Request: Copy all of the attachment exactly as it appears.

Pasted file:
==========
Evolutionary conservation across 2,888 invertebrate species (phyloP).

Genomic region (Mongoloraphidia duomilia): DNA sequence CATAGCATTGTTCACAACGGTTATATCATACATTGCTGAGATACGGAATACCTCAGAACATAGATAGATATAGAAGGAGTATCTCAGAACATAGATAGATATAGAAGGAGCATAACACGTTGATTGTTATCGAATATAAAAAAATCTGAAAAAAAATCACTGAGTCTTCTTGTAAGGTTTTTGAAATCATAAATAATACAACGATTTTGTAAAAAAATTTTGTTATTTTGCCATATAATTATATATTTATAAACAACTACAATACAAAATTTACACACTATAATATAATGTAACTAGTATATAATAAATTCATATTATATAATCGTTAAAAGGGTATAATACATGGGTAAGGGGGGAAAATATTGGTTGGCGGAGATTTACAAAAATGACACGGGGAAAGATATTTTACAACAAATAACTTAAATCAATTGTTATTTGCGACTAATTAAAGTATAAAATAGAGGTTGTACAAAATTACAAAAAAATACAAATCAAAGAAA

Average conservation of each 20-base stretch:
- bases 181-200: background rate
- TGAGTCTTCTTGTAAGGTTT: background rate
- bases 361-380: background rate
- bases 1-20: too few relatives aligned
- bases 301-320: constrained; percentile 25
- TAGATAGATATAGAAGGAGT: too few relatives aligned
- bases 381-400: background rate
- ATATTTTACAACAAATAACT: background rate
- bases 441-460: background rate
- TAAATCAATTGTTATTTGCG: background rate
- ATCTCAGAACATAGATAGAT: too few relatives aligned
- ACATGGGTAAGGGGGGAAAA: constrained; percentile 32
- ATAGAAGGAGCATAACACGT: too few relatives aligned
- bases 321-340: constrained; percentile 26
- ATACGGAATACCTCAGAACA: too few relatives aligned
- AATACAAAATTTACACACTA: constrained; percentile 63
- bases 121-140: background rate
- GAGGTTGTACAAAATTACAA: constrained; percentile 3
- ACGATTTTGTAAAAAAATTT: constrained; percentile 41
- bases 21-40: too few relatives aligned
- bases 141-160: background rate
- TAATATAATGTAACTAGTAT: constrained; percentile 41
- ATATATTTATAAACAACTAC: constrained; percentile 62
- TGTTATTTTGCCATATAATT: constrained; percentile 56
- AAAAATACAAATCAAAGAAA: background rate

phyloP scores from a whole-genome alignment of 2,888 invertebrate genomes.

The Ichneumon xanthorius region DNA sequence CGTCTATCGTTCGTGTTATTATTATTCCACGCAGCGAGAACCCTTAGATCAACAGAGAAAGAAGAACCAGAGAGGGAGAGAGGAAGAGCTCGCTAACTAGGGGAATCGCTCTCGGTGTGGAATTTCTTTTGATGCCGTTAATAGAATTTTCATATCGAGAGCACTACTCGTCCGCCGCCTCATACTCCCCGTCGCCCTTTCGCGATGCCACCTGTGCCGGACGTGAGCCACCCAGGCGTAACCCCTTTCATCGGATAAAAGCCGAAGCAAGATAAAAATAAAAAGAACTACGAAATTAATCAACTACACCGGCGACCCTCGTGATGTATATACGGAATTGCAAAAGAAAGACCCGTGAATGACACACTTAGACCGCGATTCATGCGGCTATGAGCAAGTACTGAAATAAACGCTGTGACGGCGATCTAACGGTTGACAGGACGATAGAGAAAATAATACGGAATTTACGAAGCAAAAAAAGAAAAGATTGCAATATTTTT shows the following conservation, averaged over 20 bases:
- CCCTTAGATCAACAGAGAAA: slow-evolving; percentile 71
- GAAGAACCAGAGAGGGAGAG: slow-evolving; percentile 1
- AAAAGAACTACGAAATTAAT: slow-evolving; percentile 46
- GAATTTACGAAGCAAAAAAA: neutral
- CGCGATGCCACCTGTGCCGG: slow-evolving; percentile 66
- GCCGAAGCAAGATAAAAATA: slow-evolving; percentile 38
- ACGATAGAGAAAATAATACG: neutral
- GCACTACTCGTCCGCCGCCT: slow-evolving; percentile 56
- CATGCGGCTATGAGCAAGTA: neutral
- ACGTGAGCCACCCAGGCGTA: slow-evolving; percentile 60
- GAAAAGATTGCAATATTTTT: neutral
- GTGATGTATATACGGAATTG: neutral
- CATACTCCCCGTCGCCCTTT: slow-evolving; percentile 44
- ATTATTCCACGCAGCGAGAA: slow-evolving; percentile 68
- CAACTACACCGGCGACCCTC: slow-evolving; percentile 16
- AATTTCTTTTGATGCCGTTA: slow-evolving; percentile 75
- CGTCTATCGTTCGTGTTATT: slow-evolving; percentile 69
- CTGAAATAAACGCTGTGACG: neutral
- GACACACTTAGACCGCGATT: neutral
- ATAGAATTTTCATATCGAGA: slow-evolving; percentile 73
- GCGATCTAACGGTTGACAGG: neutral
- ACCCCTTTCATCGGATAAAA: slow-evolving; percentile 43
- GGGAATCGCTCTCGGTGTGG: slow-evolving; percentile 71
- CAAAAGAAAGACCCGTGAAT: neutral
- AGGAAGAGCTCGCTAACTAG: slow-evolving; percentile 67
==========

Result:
Evolutionary conservation across 2,888 invertebrate species (phyloP).

Genomic region (Mongoloraphidia duomilia): DNA sequence CATAGCATTGTTCACAACGGTTATATCATACATTGCTGAGATACGGAATACCTCAGAACATAGATAGATATAGAAGGAGTATCTCAGAACATAGATAGATATAGAAGGAGCATAACACGTTGATTGTTATCGAATATAAAAAAATCTGAAAAAAAATCACTGAGTCTTCTTGTAAGGTTTTTGAAATCATAAATAATACAACGATTTTGTAAAAAAATTTTGTTATTTTGCCATATAATTATATATTTATAAACAACTACAATACAAAATTTACACACTATAATATAATGTAACTAGTATATAATAAATTCATATTATATAATCGTTAAAAGGGTATAATACATGGGTAAGGGGGGAAAATATTGGTTGGCGGAGATTTACAAAAATGACACGGGGAAAGATATTTTACAACAAATAACTTAAATCAATTGTTATTTGCGACTAATTAAAGTATAAAATAGAGGTTGTACAAAATTACAAAAAAATACAAATCAAAGAAA

Average conservation of each 20-base stretch:
- bases 181-200: background rate
- TGAGTCTTCTTGTAAGGTTT: background rate
- bases 361-380: background rate
- bases 1-20: too few relatives aligned
- bases 301-320: constrained; percentile 25
- TAGATAGATATAGAAGGAGT: too few relatives aligned
- bases 381-400: background rate
- ATATTTTACAACAAATAACT: background rate
- bases 441-460: background rate
- TAAATCAATTGTTATTTGCG: background rate
- ATCTCAGAACATAGATAGAT: too few relatives aligned
- ACATGGGTAAGGGGGGAAAA: constrained; percentile 32
- ATAGAAGGAGCATAACACGT: too few relatives aligned
- bases 321-340: constrained; percentile 26
- ATACGGAATACCTCAGAACA: too few relatives aligned
- AATACAAAATTTACACACTA: constrained; percentile 63
- bases 121-140: background rate
- GAGGTTGTACAAAATTACAA: constrained; percentile 3
- ACGATTTTGTAAAAAAATTT: constrained; percentile 41
- bases 21-40: too few relatives aligned
- bases 141-160: background rate
- TAATATAATGTAACTAGTAT: constrained; percentile 41
- ATATATTTATAAACAACTAC: constrained; percentile 62
- TGTTATTTTGCCATATAATT: constrained; percentile 56
- AAAAATACAAATCAAAGAAA: background rate

phyloP scores from a whole-genome alignment of 2,888 invertebrate genomes.

The Ichneumon xanthorius region DNA sequence CGTCTATCGTTCGTGTTATTATTATTCCACGCAGCGAGAACCCTTAGATCAACAGAGAAAGAAGAACCAGAGAGGGAGAGAGGAAGAGCTCGCTAACTAGGGGAATCGCTCTCGGTGTGGAATTTCTTTTGATGCCGTTAATAGAATTTTCATATCGAGAGCACTACTCGTCCGCCGCCTCATACTCCCCGTCGCCCTTTCGCGATGCCACCTGTGCCGGACGTGAGCCACCCAGGCGTAACCCCTTTCATCGGATAAAAGCCGAAGCAAGATAAAAATAAAAAGAACTACGAAATTAATCAACTACACCGGCGACCCTCGTGATGTATATACGGAATTGCAAAAGAAAGACCCGTGAATGACACACTTAGACCGCGATTCATGCGGCTATGAGCAAGTACTGAAATAAACGCTGTGACGGCGATCTAACGGTTGACAGGACGATAGAGAAAATAATACGGAATTTACGAAGCAAAAAAAGAAAAGATTGCAATATTTTT shows the following conservation, averaged over 20 bases:
- CCCTTAGATCAACAGAGAAA: slow-evolving; percentile 71
- GAAGAACCAGAGAGGGAGAG: slow-evolving; percentile 1
- AAAAGAACTACGAAATTAAT: slow-evolving; percentile 46
- GAATTTACGAAGCAAAAAAA: neutral
- CGCGATGCCACCTGTGCCGG: slow-evolving; percentile 66
- GCCGAAGCAAGATAAAAATA: slow-evolving; percentile 38
- ACGATAGAGAAAATAATACG: neutral
- GCACTACTCGTCCGCCGCCT: slow-evolving; percentile 56
- CATGCGGCTATGAGCAAGTA: neutral
- ACGTGAGCCACCCAGGCGTA: slow-evolving; percentile 60
- GAAAAGATTGCAATATTTTT: neutral
- GTGATGTATATACGGAATTG: neutral
- CATACTCCCCGTCGCCCTTT: slow-evolving; percentile 44
- ATTATTCCACGCAGCGAGAA: slow-evolving; percentile 68
- CAACTACACCGGCGACCCTC: slow-evolving; percentile 16
- AATTTCTTTTGATGCCGTTA: slow-evolving; percentile 75
- CGTCTATCGTTCGTGTTATT: slow-evolving; percentile 69
- CTGAAATAAACGCTGTGACG: neutral
- GACACACTTAGACCGCGATT: neutral
- ATAGAATTTTCATATCGAGA: slow-evolving; percentile 73
- GCGATCTAACGGTTGACAGG: neutral
- ACCCCTTTCATCGGATAAAA: slow-evolving; percentile 43
- GGGAATCGCTCTCGGTGTGG: slow-evolving; percentile 71
- CAAAAGAAAGACCCGTGAAT: neutral
- AGGAAGAGCTCGCTAACTAG: slow-evolving; percentile 67